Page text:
large print book format
There are a number of print formats that authors can consider.  The obvious choice is paperbacks but let’s not forget hardbacks and large print books.  In this article, we’ll be looking at how you can make more money from large print versions. 
With e-books, it’s fairly simple to increase the size of the font and do any number of things such is the technology but with print-on-demand it requires a new format.

There's a Market for Large Print Books

Top selling author and creative influencer, Joanna Penn’s co-written book Love, Second Time Around sold really well in the first year in Large Print – 52% ebook, 12% Print, 36% Large Print.  Over a third of readers opted for the Large Print version! 
Large Print appeals to:
  • Seniors who are visually impaired but prefer Large Print to audiobooks
  • The dyslexic who find it harder to read standard book fonts 
  • People, who after a hard day’s work in front of a computer screen, find some solace in Large Print to prevent excessive eye strain
  • Those reading on public transport where all the constant motion can make it difficult  reading smaller print
Why wouldn’t you be interested in earning more money by investing in a Large Print format?
My strategy at the moment is to sell e-books and print versions (paperback, hardback and large print) on KDP (Amazon) and paperbacks at Ingram Spark whose distribution network includes 39,000 stores (bricks and mortar, and online) worldwide and also libraries.  In the not too distant future, I want to upload hardbacks and large prints to Ingram Spark as well.  If only there were 48 hours in a day!  

How Do I Prepare a Book for the Large Print Market?

There are a number of points to take into account when creating Large Print books:

Margins, Trim and Font Size

A 16 point font size is considered a minimum but 18 point is preferable.  Remember that no font size in the whole document should be less than 18.  This includes the copyright page, page numbers/headers and back cover blurb.
Use a sans-serif font like Tahoma or Verdana which is easier to read than a serif.  You’ll notice from the diagram below that the sans-serif font has no embellishments.
Margins should be 1″ at the top, bottom and both sides.  This will mean increasing the trim size (or physical size of the book) to accommodate more pages without it being unwieldy for the reader.
Example of sans-serif (left) and serif fonts

Text and Line Spacing

Use bold to accentuate text rather than italics or underlining and use black coloured text only.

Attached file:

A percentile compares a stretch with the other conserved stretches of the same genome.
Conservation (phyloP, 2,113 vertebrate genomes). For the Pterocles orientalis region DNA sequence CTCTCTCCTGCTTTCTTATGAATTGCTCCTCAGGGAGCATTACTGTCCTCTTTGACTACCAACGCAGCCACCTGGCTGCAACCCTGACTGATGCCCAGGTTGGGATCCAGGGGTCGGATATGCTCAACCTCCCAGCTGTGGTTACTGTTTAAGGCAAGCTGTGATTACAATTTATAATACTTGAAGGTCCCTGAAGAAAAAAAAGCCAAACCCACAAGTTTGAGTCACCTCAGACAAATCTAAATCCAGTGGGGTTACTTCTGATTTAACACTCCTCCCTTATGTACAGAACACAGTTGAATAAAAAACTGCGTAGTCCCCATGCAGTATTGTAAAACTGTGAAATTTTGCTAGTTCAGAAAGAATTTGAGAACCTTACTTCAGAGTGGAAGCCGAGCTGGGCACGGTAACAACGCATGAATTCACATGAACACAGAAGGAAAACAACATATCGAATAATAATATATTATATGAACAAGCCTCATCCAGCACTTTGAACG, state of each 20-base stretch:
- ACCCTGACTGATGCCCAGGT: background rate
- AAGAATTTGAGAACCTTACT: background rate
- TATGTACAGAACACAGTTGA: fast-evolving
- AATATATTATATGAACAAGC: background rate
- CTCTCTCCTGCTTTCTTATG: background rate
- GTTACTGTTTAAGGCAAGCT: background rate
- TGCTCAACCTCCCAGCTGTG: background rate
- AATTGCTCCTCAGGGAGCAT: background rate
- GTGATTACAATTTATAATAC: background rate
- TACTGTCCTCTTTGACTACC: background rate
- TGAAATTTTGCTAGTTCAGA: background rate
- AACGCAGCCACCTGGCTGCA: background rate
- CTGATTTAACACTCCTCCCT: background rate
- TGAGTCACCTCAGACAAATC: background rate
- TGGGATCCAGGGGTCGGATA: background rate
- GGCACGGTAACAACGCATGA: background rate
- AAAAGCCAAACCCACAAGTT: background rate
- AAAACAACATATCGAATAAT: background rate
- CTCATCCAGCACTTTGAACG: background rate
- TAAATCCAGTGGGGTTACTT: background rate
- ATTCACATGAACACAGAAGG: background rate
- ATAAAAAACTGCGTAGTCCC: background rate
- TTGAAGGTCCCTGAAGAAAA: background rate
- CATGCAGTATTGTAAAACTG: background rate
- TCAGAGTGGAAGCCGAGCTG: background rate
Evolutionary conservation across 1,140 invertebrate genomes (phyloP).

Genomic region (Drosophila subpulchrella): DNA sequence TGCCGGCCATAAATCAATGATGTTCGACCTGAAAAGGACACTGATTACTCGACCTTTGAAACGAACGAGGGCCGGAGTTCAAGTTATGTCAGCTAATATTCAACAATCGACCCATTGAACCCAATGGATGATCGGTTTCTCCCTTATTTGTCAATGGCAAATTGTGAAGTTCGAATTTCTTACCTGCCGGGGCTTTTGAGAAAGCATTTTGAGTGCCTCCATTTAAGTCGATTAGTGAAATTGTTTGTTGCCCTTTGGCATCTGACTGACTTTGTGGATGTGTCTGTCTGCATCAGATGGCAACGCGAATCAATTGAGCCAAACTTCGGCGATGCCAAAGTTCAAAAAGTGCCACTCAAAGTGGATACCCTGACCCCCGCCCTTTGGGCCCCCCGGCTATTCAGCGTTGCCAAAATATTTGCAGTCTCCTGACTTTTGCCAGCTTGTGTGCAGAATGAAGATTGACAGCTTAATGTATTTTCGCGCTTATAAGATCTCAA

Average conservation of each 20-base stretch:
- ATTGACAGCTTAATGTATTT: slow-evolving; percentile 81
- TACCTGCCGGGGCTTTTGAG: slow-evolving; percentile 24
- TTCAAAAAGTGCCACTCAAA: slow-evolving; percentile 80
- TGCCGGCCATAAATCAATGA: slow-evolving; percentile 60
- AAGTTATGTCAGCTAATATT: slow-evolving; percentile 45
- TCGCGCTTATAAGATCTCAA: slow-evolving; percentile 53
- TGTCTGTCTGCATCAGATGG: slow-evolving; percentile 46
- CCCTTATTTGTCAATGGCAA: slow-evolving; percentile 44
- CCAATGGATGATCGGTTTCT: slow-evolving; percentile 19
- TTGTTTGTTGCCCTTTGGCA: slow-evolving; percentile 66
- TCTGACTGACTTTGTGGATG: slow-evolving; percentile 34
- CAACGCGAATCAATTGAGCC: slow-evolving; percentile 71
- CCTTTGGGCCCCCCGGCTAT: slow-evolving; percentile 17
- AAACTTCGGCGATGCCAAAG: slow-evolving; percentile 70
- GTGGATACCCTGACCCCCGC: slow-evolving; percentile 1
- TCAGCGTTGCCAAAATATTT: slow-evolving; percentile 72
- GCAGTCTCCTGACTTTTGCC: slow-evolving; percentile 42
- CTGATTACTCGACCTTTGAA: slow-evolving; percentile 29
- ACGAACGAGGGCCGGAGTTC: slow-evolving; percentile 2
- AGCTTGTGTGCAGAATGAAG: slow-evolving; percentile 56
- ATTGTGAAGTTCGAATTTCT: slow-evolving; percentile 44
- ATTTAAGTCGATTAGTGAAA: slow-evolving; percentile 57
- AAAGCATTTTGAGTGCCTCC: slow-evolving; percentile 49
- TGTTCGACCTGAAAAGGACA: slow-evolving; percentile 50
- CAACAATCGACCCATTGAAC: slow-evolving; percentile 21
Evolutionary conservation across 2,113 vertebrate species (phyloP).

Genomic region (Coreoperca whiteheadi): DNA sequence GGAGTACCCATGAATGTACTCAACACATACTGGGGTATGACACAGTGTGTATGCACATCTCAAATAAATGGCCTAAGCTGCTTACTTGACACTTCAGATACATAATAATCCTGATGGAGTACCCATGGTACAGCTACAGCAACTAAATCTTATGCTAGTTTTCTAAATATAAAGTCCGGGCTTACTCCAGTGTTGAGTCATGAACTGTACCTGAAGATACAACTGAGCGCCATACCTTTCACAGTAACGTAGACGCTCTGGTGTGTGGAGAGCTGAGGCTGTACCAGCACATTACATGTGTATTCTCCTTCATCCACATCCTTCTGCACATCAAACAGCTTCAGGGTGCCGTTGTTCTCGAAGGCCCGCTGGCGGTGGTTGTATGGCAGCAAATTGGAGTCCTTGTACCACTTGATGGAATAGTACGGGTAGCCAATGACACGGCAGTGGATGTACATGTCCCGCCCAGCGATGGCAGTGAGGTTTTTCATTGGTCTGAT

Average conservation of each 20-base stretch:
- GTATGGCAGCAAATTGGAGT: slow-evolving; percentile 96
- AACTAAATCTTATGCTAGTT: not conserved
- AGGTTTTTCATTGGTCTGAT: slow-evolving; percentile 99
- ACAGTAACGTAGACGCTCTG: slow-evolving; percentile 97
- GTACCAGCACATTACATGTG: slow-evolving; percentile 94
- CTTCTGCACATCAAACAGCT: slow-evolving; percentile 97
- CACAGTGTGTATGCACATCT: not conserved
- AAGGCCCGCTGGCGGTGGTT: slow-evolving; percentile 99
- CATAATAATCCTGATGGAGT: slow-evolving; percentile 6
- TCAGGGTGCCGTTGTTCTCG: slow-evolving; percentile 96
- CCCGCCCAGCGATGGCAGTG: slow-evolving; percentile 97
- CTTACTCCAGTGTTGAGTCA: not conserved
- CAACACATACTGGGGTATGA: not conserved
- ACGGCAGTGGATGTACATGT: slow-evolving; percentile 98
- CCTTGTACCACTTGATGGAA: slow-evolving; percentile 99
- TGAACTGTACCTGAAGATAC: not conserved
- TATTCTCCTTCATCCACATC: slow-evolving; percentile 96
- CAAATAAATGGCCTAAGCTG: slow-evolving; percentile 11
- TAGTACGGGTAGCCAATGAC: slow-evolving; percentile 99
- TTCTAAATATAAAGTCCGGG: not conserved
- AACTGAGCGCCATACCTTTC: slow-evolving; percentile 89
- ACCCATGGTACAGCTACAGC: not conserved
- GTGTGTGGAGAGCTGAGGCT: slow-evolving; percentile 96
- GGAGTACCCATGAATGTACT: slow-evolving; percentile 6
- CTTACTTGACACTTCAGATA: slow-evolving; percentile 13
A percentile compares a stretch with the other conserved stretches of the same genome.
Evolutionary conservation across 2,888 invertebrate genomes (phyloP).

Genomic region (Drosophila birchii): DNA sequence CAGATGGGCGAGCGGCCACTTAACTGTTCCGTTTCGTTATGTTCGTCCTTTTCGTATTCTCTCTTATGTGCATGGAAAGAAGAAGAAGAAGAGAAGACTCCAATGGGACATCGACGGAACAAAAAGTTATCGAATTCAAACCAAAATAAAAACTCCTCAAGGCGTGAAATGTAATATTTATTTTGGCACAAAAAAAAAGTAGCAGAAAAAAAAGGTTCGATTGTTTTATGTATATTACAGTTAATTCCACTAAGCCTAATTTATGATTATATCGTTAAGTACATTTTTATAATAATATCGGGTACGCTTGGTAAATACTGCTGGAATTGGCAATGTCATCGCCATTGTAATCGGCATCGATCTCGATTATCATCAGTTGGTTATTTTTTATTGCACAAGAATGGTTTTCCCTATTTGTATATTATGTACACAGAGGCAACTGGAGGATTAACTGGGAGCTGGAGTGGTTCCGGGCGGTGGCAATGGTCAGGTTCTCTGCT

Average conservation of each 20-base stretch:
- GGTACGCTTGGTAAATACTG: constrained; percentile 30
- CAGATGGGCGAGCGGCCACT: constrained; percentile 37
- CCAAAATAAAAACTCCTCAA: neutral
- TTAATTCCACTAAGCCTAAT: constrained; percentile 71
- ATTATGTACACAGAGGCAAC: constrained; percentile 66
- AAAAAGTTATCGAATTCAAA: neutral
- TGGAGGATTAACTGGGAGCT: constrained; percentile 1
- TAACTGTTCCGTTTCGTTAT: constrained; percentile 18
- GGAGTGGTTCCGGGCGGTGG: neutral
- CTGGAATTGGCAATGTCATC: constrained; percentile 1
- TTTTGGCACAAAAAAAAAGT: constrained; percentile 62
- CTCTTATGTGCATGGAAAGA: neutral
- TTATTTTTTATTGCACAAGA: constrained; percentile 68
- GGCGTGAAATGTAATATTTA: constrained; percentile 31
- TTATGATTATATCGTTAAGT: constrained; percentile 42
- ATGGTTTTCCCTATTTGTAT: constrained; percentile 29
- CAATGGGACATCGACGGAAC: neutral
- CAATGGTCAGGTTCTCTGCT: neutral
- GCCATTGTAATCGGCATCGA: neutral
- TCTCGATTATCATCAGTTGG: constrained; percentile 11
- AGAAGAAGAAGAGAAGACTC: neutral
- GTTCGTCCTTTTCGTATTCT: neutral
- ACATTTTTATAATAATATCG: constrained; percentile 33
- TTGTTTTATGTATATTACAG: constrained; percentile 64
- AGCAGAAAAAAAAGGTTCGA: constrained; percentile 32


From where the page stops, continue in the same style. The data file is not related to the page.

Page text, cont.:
Bulleted items should be double-spaced.
Do not use first line indentation which makes it difficult for visually impaired readers, and line spacing needs to be set at 1.5 or even higher.

Titles, Headings and Justification

Titles and headings need to have larger font sizes than your text.  Whereas most books are fully justified so that the right hand text is in line with the right margin, ensure your book has left-justified (ragged-right) text.  This prevents uneven gaps between words which is what happens with fully justified text.


In the same way that titles and heading are left aligned, so are images.  There should be no text to the right of an image.  A partially sighted reader may not realise there’s any text beside the image.

Hyphens/Widows and Orphans

Ensure there are no hyphens at the end of text lines.  By using ragged-right text in your Large Print version, there will be far fewer to look out for.
Widows and orphans should be avoided at all costs.  This is where there are single lines from a paragraph at the top or bottom of a page. 

And Finally....

Cream paper is considered preferable to white because it gives off less glare so you might like to consider this.
As with any new format like hardbacks and audiobooks, you’ll need a new ISBN.  Buying your own is, in my opinion, the way forward if you want your books distributed as widely as possible.  For more information on ISBN’s, check out my blog.
Advanced software like Atticus can convert paperbacks into large print books in no time at all so this may be something to think about.
When uploading your book, don’t forget to tick the Large Print box in the Paperback details on KDP and at Ingram Spark, set the Edition Description to Large Print Edition.  Let your readers know your book is the Large Print version by adding a sticker to the cover like the one here:
large print books

Graham Cann is a #1 best-selling non-fiction author and CEO of Chas Cann Publishers helping first-time authors on their self-publishing journey


Affiliate Disclosure

I earn a small commission on some product links on my blog pages at no extra cost to you.  I only recommend products I use now, have used in the past or would use if there was a personal need.  The extra pennies help with the coffee fund.

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